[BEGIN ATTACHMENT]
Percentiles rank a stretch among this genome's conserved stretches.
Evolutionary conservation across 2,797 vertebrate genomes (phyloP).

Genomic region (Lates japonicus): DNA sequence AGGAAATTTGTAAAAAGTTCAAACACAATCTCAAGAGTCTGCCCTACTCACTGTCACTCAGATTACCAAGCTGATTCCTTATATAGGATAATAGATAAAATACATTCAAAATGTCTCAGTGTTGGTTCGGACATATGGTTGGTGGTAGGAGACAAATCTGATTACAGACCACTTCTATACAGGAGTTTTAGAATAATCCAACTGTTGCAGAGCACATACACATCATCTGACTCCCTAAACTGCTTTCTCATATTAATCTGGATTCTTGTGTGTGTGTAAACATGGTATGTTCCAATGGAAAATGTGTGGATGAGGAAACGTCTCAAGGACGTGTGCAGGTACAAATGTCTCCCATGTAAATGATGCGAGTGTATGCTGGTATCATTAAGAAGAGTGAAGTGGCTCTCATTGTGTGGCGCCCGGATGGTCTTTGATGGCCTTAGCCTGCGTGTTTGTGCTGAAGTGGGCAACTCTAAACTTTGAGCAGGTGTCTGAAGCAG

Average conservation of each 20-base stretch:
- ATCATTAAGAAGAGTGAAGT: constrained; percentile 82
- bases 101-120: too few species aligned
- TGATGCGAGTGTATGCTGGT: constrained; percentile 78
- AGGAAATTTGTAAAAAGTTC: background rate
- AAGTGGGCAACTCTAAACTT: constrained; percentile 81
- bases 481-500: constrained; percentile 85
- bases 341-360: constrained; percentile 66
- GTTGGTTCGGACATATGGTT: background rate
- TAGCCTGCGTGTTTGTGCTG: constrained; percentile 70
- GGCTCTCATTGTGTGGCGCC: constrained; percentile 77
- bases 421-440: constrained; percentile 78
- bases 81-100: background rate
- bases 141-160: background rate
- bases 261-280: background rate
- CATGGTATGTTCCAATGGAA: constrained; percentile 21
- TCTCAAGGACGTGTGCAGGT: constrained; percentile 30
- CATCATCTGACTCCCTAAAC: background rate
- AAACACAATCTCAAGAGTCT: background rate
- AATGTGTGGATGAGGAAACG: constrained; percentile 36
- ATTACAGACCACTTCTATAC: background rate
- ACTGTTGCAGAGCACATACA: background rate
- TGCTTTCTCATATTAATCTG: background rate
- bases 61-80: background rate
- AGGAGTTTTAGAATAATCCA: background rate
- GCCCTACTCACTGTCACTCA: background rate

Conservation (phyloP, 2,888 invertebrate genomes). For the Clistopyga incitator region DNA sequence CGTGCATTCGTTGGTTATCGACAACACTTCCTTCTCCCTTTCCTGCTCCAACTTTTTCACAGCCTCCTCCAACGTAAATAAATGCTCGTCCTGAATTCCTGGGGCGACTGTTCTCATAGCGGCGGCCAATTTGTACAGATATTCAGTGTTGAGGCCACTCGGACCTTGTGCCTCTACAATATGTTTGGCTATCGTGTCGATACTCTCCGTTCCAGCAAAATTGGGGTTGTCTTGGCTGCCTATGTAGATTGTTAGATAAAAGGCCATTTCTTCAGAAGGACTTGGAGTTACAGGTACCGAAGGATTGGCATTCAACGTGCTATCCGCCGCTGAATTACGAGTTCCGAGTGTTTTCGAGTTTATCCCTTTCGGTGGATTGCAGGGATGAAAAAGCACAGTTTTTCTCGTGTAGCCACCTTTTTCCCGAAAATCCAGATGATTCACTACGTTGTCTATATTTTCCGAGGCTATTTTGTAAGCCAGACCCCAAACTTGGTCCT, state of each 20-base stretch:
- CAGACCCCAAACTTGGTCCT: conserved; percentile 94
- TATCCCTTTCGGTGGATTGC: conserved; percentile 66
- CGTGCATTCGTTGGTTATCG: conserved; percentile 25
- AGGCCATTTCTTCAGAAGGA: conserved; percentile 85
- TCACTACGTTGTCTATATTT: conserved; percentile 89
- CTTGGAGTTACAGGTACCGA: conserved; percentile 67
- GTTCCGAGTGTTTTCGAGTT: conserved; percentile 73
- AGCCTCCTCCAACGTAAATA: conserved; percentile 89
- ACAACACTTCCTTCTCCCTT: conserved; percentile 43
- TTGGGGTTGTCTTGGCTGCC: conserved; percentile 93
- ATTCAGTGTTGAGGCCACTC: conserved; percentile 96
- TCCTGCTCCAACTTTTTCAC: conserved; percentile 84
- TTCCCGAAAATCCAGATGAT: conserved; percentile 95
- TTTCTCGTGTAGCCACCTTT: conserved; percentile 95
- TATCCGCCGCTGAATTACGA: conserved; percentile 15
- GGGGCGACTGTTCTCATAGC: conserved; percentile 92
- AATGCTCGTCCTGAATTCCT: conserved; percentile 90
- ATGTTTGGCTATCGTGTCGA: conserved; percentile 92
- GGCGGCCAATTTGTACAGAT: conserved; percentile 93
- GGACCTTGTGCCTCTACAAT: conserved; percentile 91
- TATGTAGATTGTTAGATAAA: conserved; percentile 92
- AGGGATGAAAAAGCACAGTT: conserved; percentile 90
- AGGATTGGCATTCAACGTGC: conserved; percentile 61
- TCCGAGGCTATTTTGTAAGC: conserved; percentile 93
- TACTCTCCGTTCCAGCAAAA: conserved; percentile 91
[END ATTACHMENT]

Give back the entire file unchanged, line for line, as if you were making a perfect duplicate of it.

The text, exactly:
Percentiles rank a stretch among this genome's conserved stretches.
Evolutionary conservation across 2,797 vertebrate genomes (phyloP).

Genomic region (Lates japonicus): DNA sequence AGGAAATTTGTAAAAAGTTCAAACACAATCTCAAGAGTCTGCCCTACTCACTGTCACTCAGATTACCAAGCTGATTCCTTATATAGGATAATAGATAAAATACATTCAAAATGTCTCAGTGTTGGTTCGGACATATGGTTGGTGGTAGGAGACAAATCTGATTACAGACCACTTCTATACAGGAGTTTTAGAATAATCCAACTGTTGCAGAGCACATACACATCATCTGACTCCCTAAACTGCTTTCTCATATTAATCTGGATTCTTGTGTGTGTGTAAACATGGTATGTTCCAATGGAAAATGTGTGGATGAGGAAACGTCTCAAGGACGTGTGCAGGTACAAATGTCTCCCATGTAAATGATGCGAGTGTATGCTGGTATCATTAAGAAGAGTGAAGTGGCTCTCATTGTGTGGCGCCCGGATGGTCTTTGATGGCCTTAGCCTGCGTGTTTGTGCTGAAGTGGGCAACTCTAAACTTTGAGCAGGTGTCTGAAGCAG

Average conservation of each 20-base stretch:
- ATCATTAAGAAGAGTGAAGT: constrained; percentile 82
- bases 101-120: too few species aligned
- TGATGCGAGTGTATGCTGGT: constrained; percentile 78
- AGGAAATTTGTAAAAAGTTC: background rate
- AAGTGGGCAACTCTAAACTT: constrained; percentile 81
- bases 481-500: constrained; percentile 85
- bases 341-360: constrained; percentile 66
- GTTGGTTCGGACATATGGTT: background rate
- TAGCCTGCGTGTTTGTGCTG: constrained; percentile 70
- GGCTCTCATTGTGTGGCGCC: constrained; percentile 77
- bases 421-440: constrained; percentile 78
- bases 81-100: background rate
- bases 141-160: background rate
- bases 261-280: background rate
- CATGGTATGTTCCAATGGAA: constrained; percentile 21
- TCTCAAGGACGTGTGCAGGT: constrained; percentile 30
- CATCATCTGACTCCCTAAAC: background rate
- AAACACAATCTCAAGAGTCT: background rate
- AATGTGTGGATGAGGAAACG: constrained; percentile 36
- ATTACAGACCACTTCTATAC: background rate
- ACTGTTGCAGAGCACATACA: background rate
- TGCTTTCTCATATTAATCTG: background rate
- bases 61-80: background rate
- AGGAGTTTTAGAATAATCCA: background rate
- GCCCTACTCACTGTCACTCA: background rate

Conservation (phyloP, 2,888 invertebrate genomes). For the Clistopyga incitator region DNA sequence CGTGCATTCGTTGGTTATCGACAACACTTCCTTCTCCCTTTCCTGCTCCAACTTTTTCACAGCCTCCTCCAACGTAAATAAATGCTCGTCCTGAATTCCTGGGGCGACTGTTCTCATAGCGGCGGCCAATTTGTACAGATATTCAGTGTTGAGGCCACTCGGACCTTGTGCCTCTACAATATGTTTGGCTATCGTGTCGATACTCTCCGTTCCAGCAAAATTGGGGTTGTCTTGGCTGCCTATGTAGATTGTTAGATAAAAGGCCATTTCTTCAGAAGGACTTGGAGTTACAGGTACCGAAGGATTGGCATTCAACGTGCTATCCGCCGCTGAATTACGAGTTCCGAGTGTTTTCGAGTTTATCCCTTTCGGTGGATTGCAGGGATGAAAAAGCACAGTTTTTCTCGTGTAGCCACCTTTTTCCCGAAAATCCAGATGATTCACTACGTTGTCTATATTTTCCGAGGCTATTTTGTAAGCCAGACCCCAAACTTGGTCCT, state of each 20-base stretch:
- CAGACCCCAAACTTGGTCCT: conserved; percentile 94
- TATCCCTTTCGGTGGATTGC: conserved; percentile 66
- CGTGCATTCGTTGGTTATCG: conserved; percentile 25
- AGGCCATTTCTTCAGAAGGA: conserved; percentile 85
- TCACTACGTTGTCTATATTT: conserved; percentile 89
- CTTGGAGTTACAGGTACCGA: conserved; percentile 67
- GTTCCGAGTGTTTTCGAGTT: conserved; percentile 73
- AGCCTCCTCCAACGTAAATA: conserved; percentile 89
- ACAACACTTCCTTCTCCCTT: conserved; percentile 43
- TTGGGGTTGTCTTGGCTGCC: conserved; percentile 93
- ATTCAGTGTTGAGGCCACTC: conserved; percentile 96
- TCCTGCTCCAACTTTTTCAC: conserved; percentile 84
- TTCCCGAAAATCCAGATGAT: conserved; percentile 95
- TTTCTCGTGTAGCCACCTTT: conserved; percentile 95
- TATCCGCCGCTGAATTACGA: conserved; percentile 15
- GGGGCGACTGTTCTCATAGC: conserved; percentile 92
- AATGCTCGTCCTGAATTCCT: conserved; percentile 90
- ATGTTTGGCTATCGTGTCGA: conserved; percentile 92
- GGCGGCCAATTTGTACAGAT: conserved; percentile 93
- GGACCTTGTGCCTCTACAAT: conserved; percentile 91
- TATGTAGATTGTTAGATAAA: conserved; percentile 92
- AGGGATGAAAAAGCACAGTT: conserved; percentile 90
- AGGATTGGCATTCAACGTGC: conserved; percentile 61
- TCCGAGGCTATTTTGTAAGC: conserved; percentile 93
- TACTCTCCGTTCCAGCAAAA: conserved; percentile 91